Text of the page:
“It’s common sense that a film should begin with something exciting,” says Hodge. “People have paid money, they’ve come out, they’re really looking forward to it. All you’ve got to do is just fulfill their wishes.”

Starting at a gallop, adds Boyle, was not just a crowd-pleasing tactic. “The book—and what we wanted the film to be—is quite clearly not an objective look at these people. That’s usually the perspective that’s taken, and inevitably pushes these people into the position of victims. Films and books tend to look at the criteria that make them victims—the housing estates, the bad parents, heartbreak. What was amazing about the book, and what we tried to get with the film, is that it doesn’t have anything to do with any of that.

“All that stuff’s important, but it’s not what this particular thing is about,” he continues. “This is about Renton, and his soul, and the reasons that he makes his choices. What it’s getting at is that it’s a mystery; you’ll never quite understand what goes on inside people. They don’t just qualify for assessment on those usual social grounds. So it’s not a documentary, it’s a look at it from inside their perspective. So that’s why it begins in such an exciting way, ’cause he’s running like that. You want the audience to be in there with him, and hopefully then they’ll take that trip for the whole film with him.”

Establishing that subjective viewpoint is also why Renton’s desperate search for drugs in a filthy toilet, a realistic scene in the novel, turns into a fantasy sequence in the film. Such scenes, explains Hodge, “say this is cinema. Especially the first one, where he goes down the toilet. To say, what you’re watching here is a movie, not a docudrama. This is what British films tend to shy away from these days.”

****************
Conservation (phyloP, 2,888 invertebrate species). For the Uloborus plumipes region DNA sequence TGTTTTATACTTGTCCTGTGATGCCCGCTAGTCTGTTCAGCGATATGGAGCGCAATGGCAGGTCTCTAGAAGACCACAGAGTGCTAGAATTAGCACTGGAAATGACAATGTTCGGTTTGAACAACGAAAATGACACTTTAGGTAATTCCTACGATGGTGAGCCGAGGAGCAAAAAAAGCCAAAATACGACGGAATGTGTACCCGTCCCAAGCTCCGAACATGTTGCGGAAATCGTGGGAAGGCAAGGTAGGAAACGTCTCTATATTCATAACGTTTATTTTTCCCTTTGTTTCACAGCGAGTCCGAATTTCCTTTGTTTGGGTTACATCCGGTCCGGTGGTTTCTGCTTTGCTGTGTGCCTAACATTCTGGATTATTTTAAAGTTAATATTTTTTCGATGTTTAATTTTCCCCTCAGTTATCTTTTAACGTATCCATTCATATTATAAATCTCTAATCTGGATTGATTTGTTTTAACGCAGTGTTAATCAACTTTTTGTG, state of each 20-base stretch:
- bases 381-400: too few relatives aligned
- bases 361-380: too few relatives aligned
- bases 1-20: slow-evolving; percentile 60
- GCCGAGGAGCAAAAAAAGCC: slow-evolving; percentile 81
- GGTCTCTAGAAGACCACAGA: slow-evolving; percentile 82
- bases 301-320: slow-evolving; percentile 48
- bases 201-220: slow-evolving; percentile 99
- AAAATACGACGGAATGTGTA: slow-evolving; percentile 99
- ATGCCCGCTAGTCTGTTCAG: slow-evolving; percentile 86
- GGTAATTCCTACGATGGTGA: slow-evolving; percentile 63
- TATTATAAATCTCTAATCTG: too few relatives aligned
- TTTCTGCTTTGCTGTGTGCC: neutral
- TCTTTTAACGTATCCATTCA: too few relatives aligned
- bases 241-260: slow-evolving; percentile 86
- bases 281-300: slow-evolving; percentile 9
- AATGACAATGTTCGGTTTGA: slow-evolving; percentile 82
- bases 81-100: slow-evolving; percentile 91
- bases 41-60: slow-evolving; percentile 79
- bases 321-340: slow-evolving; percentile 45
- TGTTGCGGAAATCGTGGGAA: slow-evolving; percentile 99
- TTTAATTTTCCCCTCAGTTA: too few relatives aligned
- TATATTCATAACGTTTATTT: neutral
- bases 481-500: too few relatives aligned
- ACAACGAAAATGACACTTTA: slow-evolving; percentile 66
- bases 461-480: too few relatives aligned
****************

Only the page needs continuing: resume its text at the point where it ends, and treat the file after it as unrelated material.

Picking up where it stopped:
“One of the things that we tried to do in both films is create our own visual spaces,” notes Boyle. “For various reasons, some practical, some of them kind of ambitious, we build our own sets. We take over factories—there are plenty of disused factories in Britain, just waiting for film crews to come and do films about urban decay,” he laughs. “You can make them whatever colors you want. It becomes an imaginative world rather than an absolutely realistic one. And fantasy sequences obviously sit more comfortably in a film that floats like that.”

One fantasy that the two Boyle/Hodge/MacDonald films share is the big score: They both turn on the possibility that McGregor’s character will betray his friends and make off with a lot of ill-gotten cash. This theme, Boyle explains, is particularly apt in contemporary Britain.

“We met, and started making these two films, at exactly the time that the National Lottery started in Britain,” he says. “We never had a lottery before. They opened it up about three years ago. That’s one of the connections between these two films and their obsession with that kind of prize. The country has gone completely insane about lotteries. More people per capita join the lottery than anyplace else in the world.”

Where U.S. state lotteries frequently pledge their proceeds to education, in Britain the booty goes to arts institutions. “It’s going to save the London-based middle-class ballet companies,” jeers Hodge. “It’s a transfer of money from the working class to—”

“Opera,” interjects Boyle with

a grin.

The filmmakers are equally cynical about the vaunted British landscape, which explains the scene where Renton and his mates take a rural excursion that quickly goes sour. “Rob Roy and Braveheart had just come out, and we thought they were rather cheesy celebrations of location management,” says Hodge. “We wanted to do something that provided a view of that countryside that more people are familiar with. Which is that you get there and you want to go home again.”

The writer chuckles at the suggestion that Trainspotting might serve as a sequel to Braveheart. “It is a sequel, 700 years later,” he agrees.

“The violence is still there,” says Boyle.

“And dissatisfaction and tuberculosis,” adds Hodge, “are still quite common.”

—Mark Jenkins